Me: I don’t know but think it has to do with freshness and the pristine nature of the grapes when picked at their prime stage of readiness, plus they must not ship well

Interviewer: People in grape-growing counties love their grapes and use them in all kinds of recipes.  How did the Concord grapes get preserved for people across the country?

Me: Try Welch’s grape juice or Manischewitz kosher wine.  I now hear that Concord grapes come frozen, but getting them out of their leathery skins and removing the seeds must just make it a pulp.  I’ve never been able to find it and would look.

Interviewer: Why would you look?

Me: Because if I can’t be back where I lived as a child, I’d like to taste the next best thing and remember those days at the creek where I was allowed to be a tomboy.

Thank you for your time and interesting commentary. Cheers, Dee


I have hits today with some specific questions that I’d like to answer.

Can you eat the skin of a Concord grape?  Sure.  I would rinse them well first and ascertain whether they’re organic or full of pesticides.  The ones I ate as a kid were full of pesticides and, not knowing any better, I plopped them in my mouth and spat out the skin and then the seeds as I was taught by the local kids.

When can you eat a Concord grape?  Preferably fresh at the end of the growing season in October before the first frost.  After the eating grapes are gone the rest all go into juice, and grape jelly.  Some friends from Concord grape territory mash the grapes and freeze them for pies et al.

For me, they’re best right off the vine in a vineyard you’re legally picking from.

Hope this helps!  Dee

Thank you, dear reader

I find it interesting that the most read posts are about concord grapes, and capons.  There’s no telling what you will like and what I know to write about.  Thank you for reading and joining my journey through my culinary travails.  I do hope that my successes and failures help you, and that you’ll feel free to correct me when I’m wrong.  Please check the new sections up top for pantry items and cookbooks, as these are how this blog was started.  Cheers, Dee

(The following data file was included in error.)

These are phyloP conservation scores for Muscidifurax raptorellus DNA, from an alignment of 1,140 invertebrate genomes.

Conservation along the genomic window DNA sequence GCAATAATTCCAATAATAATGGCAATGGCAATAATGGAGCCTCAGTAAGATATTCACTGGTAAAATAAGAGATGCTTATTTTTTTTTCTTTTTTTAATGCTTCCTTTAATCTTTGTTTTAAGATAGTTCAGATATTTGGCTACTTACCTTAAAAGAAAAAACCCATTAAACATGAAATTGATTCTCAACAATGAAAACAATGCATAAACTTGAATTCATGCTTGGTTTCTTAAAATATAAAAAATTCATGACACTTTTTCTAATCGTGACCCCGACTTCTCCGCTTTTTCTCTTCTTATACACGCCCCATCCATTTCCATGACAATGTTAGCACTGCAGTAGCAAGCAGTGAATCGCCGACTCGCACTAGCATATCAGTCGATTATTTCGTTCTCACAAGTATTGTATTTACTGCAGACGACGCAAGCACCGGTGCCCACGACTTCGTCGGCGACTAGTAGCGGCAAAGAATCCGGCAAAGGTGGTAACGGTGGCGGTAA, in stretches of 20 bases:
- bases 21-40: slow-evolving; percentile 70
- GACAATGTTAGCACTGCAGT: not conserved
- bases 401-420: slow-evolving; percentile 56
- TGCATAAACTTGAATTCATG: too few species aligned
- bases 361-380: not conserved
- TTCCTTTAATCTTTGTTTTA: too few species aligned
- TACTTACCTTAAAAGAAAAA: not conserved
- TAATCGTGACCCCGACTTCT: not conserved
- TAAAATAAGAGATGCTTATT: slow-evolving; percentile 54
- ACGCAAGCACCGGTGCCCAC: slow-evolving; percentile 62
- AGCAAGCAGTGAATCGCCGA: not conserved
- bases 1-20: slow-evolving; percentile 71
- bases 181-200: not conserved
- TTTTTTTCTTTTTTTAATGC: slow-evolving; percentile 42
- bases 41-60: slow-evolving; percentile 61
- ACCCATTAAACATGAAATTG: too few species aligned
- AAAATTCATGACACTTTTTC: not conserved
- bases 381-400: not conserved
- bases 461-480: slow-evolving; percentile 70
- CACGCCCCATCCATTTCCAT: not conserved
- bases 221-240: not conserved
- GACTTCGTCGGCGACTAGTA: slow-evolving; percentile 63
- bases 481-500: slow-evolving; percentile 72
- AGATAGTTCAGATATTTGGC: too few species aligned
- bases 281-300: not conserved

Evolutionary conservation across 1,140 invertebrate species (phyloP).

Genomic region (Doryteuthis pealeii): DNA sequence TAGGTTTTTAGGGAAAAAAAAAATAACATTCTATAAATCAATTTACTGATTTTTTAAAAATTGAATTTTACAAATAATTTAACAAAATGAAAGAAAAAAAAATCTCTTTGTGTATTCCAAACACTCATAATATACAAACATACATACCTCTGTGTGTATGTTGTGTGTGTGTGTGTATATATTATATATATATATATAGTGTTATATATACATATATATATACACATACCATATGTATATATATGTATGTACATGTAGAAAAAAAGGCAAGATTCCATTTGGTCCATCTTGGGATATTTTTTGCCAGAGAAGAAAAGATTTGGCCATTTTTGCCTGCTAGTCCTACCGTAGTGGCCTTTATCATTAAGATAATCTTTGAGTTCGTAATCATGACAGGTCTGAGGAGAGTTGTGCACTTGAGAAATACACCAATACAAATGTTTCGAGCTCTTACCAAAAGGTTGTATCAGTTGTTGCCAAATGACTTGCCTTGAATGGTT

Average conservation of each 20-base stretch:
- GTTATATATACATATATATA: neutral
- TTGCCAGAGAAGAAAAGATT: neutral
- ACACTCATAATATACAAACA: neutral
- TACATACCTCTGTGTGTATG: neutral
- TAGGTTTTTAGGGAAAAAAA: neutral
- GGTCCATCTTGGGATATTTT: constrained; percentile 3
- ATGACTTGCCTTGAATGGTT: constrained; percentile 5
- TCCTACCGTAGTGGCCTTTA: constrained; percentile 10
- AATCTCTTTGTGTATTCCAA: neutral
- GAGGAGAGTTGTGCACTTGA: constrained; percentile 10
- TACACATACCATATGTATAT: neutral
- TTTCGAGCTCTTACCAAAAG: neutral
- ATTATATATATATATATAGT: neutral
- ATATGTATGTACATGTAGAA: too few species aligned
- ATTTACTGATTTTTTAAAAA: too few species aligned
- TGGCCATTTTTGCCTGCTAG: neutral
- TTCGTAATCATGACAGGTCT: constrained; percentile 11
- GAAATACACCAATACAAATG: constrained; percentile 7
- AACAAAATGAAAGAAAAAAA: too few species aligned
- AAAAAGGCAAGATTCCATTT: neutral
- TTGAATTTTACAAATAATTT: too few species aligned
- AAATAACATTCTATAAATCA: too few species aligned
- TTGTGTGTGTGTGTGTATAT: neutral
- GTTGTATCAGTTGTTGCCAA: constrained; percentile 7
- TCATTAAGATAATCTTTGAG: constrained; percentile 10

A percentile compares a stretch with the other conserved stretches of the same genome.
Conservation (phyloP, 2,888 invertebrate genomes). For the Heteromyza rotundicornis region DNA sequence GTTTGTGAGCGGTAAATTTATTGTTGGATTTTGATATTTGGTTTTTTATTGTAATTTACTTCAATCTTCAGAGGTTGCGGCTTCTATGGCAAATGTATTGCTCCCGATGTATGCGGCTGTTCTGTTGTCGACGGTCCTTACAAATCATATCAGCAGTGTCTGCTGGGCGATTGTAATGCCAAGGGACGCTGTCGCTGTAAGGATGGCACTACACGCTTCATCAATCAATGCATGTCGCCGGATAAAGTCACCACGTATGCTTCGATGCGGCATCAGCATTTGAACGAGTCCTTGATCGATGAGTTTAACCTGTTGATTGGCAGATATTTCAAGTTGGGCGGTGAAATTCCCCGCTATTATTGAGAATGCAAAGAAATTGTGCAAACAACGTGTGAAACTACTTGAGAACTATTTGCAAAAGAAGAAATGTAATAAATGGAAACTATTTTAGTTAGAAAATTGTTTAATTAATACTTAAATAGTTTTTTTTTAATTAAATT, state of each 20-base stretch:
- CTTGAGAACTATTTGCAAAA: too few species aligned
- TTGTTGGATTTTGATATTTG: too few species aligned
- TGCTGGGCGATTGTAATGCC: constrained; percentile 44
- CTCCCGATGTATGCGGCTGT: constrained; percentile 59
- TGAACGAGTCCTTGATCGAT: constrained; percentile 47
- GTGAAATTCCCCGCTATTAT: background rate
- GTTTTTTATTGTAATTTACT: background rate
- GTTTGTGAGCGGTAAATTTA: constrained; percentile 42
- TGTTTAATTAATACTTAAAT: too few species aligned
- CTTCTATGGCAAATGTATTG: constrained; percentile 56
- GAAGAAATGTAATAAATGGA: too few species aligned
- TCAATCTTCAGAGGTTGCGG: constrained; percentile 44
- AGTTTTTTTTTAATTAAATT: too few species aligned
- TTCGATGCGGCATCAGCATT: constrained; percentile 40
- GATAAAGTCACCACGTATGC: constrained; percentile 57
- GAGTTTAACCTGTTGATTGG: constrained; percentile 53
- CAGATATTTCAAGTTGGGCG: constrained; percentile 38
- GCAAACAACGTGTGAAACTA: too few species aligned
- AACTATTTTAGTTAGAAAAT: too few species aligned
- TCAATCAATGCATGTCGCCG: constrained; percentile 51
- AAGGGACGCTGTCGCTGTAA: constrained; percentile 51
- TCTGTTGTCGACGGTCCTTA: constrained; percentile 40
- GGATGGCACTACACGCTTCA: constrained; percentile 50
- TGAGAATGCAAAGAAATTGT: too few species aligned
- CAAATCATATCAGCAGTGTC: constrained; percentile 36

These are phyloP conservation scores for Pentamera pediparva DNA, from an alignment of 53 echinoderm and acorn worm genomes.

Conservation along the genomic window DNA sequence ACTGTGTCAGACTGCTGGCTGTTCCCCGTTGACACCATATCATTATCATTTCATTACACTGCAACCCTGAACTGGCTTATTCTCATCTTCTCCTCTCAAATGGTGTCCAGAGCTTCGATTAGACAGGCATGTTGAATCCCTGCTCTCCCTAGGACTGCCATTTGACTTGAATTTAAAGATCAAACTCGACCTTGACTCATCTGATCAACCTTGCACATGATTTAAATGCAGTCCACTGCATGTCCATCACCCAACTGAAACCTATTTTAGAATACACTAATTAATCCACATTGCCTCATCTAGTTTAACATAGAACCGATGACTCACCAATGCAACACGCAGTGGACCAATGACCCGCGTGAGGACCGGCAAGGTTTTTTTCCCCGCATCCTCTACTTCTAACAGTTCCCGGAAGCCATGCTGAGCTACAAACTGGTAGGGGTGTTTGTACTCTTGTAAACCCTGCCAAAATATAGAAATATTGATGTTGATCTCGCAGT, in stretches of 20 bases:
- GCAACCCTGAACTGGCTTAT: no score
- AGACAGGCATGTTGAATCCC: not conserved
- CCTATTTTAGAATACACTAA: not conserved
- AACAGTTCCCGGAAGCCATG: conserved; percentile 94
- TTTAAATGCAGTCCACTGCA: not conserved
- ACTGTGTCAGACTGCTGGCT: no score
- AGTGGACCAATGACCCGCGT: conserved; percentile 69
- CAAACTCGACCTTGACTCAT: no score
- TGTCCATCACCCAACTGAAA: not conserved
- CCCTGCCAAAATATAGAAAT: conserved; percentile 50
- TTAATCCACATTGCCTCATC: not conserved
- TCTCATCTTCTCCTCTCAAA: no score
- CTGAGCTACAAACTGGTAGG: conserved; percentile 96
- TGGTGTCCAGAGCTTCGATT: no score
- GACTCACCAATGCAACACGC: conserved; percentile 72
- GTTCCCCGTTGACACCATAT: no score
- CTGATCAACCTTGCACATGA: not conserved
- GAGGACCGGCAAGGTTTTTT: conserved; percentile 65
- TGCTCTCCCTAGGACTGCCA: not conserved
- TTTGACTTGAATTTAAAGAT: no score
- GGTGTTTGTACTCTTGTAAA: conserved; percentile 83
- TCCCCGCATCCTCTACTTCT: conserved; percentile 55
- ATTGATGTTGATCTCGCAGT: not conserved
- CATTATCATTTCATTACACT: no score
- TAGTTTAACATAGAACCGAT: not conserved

Cool Music

I took up acoustic folk guitar last year because I knew it would be a long winter and no-one was around and music had always interested me from violin to piano to dance. Both my instructors were more comfortable teaching grade school students but found raw talent even if it came with an adult mind and body.

My first private instructor taught me basic chords mainly via childrens’ songs, Johnny Cash and others. My second was a rock & roll drummer and we were all over the place. For both, I brought in songs I wanted to learn, just to be able to strum with family and have a sing-along. I don’t think any song I chose to learn was written after the 70’s.

Then one day I was driving home from errands, turned on the radio and “Hey There, Delilah” was playing. I loved the tune. A few weeks later I was able to download the lyrics and vowed to figure out the chords for a beginner guitarist. I do that. But the best thing was being able to tell my teacher that I finally found a song from this decade, this century, that I want to learn to play!

Quit guitar for a while but bought a nice one and keep it in shape and hydrated. My husband told me weeks ago about a work function we have to attend and I kept it in the back of my mind, but tonight he told me it’s a concert. Plain White Tees! I jumped up and down (ask him!) and told him this story. I hear Delilah in my head but have to put it to paper before Friday and the private company concert. I’m going to do it without listening to it and make it work for beginner guitar. That’s my challenge. Aside from heating up my butternut squash and carrot soup, making sharp mac & cheese and a green salad, all I have to do is wash the dog and 12 other things. I’m best under the gun (figuratively, of course).

I hope you’re doing what you want in your life. It’s probably cooking. These days you may be one of the few to eat Concord grapes freshly picked. I ache for those days when I had them fresh off the vine. I need to find the site where they’re freezing the pulp and winnowing out the seeds. If I could get frozen Concord grape pulp, I’d learn how to make a great pie and use it for savory dishes as well. Cheers, Dee